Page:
Targeted Therapies in Asthma : Bulletin #2
This edition presents the views and insights from three key opinion leaders (KOLs) from the US and Europe on a variety of recent events in the severe asthma treatment landscape. Topics covered include; Novartis announcing the results from the 'Still Fighting for Breath' survey which demonstrates that despite the widespread availability of oral and inhaled treatments, asthma still places a huge burden on the personal and professional lives of those living with the disease in Europe. Critically, data from the surveys shows that 94 percent of severe allergic asthma patients were unable to fully control their disease; AstraZeneca presenting data from the Phase III ZONDA trial, which demonstrated that adding benralizumab (a fully humanised anti-interleukin [IL]-5 monoclonal antibody) to standard of care allowed patients dependent on oral corticosteroids (OCS) to significantly reduce or discontinue steroids while maintaining asthma control. The trial achieved its primary efficacy endpoint, demonstrating a statistically significant and clinically relevant reduction in daily maintenance OCS use with two benralizumab dosing regimens compared with placebo, and also demonstrated significant outcomes for secondary endpoints; Teva presenting new data on Cinqair/Cinqaero (reslizumab), an anti-IL-5 mAb approved in the US and Europe as add-on maintenance treatment for patients with severe asthma aged 18 years and older, and with an eosinophilic phenotype. New data comes from a post-hoc pooled analysis of the Phase III BREATH study, and studies on the efficacy of reslizumab in patients eligible for Xolair (omalizumab; Roche/Novartis).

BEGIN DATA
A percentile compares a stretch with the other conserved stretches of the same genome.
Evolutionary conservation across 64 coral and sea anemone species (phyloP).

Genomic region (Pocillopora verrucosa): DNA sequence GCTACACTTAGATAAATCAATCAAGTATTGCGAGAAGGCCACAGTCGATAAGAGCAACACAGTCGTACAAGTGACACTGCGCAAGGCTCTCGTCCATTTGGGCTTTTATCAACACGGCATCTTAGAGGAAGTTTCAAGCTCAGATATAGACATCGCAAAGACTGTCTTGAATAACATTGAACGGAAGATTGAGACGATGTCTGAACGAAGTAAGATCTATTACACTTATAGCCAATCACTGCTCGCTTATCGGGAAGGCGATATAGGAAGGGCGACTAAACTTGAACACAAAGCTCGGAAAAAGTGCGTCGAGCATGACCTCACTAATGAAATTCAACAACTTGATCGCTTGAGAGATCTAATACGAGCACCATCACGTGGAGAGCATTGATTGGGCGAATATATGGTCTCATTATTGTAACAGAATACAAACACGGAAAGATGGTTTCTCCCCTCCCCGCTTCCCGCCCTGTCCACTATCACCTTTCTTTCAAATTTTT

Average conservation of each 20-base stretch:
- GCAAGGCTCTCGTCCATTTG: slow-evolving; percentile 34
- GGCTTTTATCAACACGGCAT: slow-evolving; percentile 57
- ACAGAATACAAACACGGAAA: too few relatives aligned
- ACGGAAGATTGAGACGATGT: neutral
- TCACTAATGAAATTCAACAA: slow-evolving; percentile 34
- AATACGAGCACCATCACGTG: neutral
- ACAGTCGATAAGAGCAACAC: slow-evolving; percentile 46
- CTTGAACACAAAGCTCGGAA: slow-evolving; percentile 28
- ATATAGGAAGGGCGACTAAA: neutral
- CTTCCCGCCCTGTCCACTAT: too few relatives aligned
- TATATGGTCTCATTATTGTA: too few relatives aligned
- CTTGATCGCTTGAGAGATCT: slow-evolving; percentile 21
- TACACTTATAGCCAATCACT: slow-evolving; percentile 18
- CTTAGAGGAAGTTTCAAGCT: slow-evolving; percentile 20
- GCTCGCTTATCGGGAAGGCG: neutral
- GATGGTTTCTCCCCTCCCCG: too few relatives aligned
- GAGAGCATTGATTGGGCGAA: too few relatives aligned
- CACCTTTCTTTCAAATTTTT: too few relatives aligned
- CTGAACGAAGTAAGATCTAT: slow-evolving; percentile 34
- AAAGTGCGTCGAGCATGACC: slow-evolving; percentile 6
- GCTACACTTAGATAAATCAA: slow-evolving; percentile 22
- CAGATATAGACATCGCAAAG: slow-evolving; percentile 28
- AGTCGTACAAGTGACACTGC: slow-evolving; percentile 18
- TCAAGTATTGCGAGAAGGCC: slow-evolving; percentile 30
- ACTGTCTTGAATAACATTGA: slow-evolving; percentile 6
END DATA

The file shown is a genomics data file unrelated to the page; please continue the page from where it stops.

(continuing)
Were KOLs surprised by the data from the ‘Still Fighting for Breath’ survey, and do they believe any lessons can be learned?
Could differences in access to therapy in each European country that took part in the ‘Still Fighting for Breath’ survey make data interpretation very challenging, or can the findings be taken at face value?
Do KOLs believe that the data from the ‘Still Fighting for Breath’ survey will have any impact on how severe asthma is treated, and do they believe the GINA (The Global Initiative for Asthma) guidelines need to be modified?
Is more head to head data needed for biologic therapies that better ways of controlling exacerbations can be found, or is it simply a case of better education and better use of current treatments?
What was most impressive about the data from the Phase III ZONDA study for benralizumab; changes in steroid usage, hospitalisation rates, exacerbation rates, or all of the above?
Will benralizumab’s mechanism of action, steroid-sparing ability, and dosing schedule could help drive clinical differentiation?
How will benralizumab be used in the treatment of severe eosinophilic asthma, and what challenges face AstraZeneca in terms of differentiating benralizumab from other anti-IL-5 mAbs?
Are formulation problems preventing reslizumab from capturing significant market share in the US, or are other forces at play?
What does the future hold for the use of biologics in the treatment of severe asthma?
Please Note: Due to the brevity and/or nature of the content posted, there is no table of contents available for this report.
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